While reading this extract below from Peter Hudis’ wonderful book, keep in mind the already existing practices of P2P production, such as free software and open education. As Michel Bauwens and others recognise, these are examples of a proto-mode of post-capitalist production. They conform to much of what Marx describes (below) as the features of directly social labour but have yet to overcome the determinate imperative of value production i.e. they do not replace the production of value but remain reliant on it. Tony Smith and Guido Starosta discuss this limitation in detail.
Source: Hudis, P. (2013) Marx’s Concept of the Alternative to Capitalism, Leiden: Brill. pp. 110-113.
“‘Now if this assumption is made, the general character of labour would not be given to it only by exchange; its assumed communal character would determine participation in the products. The communal character of production would from the outset make the product into a communal, general one. The exchange initially occurring in production, which would not be an exchange of exchange values but of activities determined by communal needs and communal purposes, would include from the beginning the individual’s participation in the communal world of products…labour would be posited as general labour prior to exchange, i.e., the exchange of products would not in any way be the medium mediating the participation of the individual in general production. Mediation of course has to take place.’ (Marx, Grundrisse, 1986: 108)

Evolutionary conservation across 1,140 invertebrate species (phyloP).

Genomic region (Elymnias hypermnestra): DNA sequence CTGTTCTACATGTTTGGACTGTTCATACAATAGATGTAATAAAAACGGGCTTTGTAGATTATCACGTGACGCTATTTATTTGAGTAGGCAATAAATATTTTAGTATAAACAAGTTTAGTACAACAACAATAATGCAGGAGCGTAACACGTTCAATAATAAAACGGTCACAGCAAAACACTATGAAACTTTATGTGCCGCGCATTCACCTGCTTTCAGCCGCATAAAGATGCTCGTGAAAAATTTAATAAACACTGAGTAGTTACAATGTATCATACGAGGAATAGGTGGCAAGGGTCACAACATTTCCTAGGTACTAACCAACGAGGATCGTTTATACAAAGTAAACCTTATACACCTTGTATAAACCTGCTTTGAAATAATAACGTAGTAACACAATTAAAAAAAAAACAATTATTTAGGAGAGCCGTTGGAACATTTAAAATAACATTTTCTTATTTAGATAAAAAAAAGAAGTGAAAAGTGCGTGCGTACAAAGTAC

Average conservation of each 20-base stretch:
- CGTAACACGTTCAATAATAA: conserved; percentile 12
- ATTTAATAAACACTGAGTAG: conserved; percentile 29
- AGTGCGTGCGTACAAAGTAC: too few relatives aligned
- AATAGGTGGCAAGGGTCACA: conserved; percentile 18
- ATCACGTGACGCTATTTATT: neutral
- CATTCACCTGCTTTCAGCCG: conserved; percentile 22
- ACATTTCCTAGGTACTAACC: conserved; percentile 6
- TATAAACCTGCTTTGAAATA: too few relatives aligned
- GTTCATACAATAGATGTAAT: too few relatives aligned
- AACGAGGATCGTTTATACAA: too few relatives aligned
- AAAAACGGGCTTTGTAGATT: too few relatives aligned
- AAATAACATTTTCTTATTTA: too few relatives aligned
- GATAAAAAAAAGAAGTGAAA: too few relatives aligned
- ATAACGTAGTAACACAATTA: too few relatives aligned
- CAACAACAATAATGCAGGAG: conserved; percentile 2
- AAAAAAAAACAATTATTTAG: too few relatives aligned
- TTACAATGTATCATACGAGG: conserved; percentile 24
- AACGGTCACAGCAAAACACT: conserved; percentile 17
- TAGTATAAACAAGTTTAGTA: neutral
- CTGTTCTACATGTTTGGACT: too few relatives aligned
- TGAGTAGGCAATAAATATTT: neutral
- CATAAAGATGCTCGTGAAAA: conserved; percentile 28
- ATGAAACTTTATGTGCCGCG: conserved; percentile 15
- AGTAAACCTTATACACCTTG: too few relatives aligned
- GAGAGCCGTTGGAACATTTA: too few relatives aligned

This is a remarkable passage that is worth close analysis. First, Marx acknowledges that labour would have a ‘general’ character in a new society. However, its generality would be radically different from what exists in capitalism, where discrete acts of individual labour become connected to one another (or are made general) through the act of commodity-exchange. In contrast, labour becomes general in the new society prior to the exchange of products, on the basis of the ‘the communal character of production’ itself. The community distributes the elements of production according to the individuals’ needs, instead of being governed by social forms that operate independently of their deliberation. Labour is general insofar as the community directly decides the manner and form of production. Marx is not referring here to the existence of small, isolated communities that operate in a world dominated by value-production. As noted above, Marx never adhered to the notion that socialism was possible in one country, let alone in one locale. He is pointing, instead, to a communal network of associations in which value-production has been superseded on a systemic level. Labour is therefore directly social, not indirectly social. Second, Marx acknowledges that exchange of some sort would exist in a new society. However, exchange would be radically different from what prevails in capitalism, which is governed by the exchange of commodities. Instead of being based on exchange-values, prices, or markets, distribution would be governed by an exchange of activities that are ‘determined by communal needs and communal purposes’. The latter determines the exchange of activities, instead of being determined by the exchange of products that operate independently of it. Third, Marx acknowledges that social mediation would exist in a new society. However, mediation would be radically different from that under capitalism, where it has an abstract character, since ‘mediation takes place through the exchange of commodities, through exchange value’ and money. In socialism, in contrast, ‘the presupposition is itself mediated, i.e., communal production, community as the basis of production, is assumed. The labour of the individual is from the outset taken as [directly] social labour’.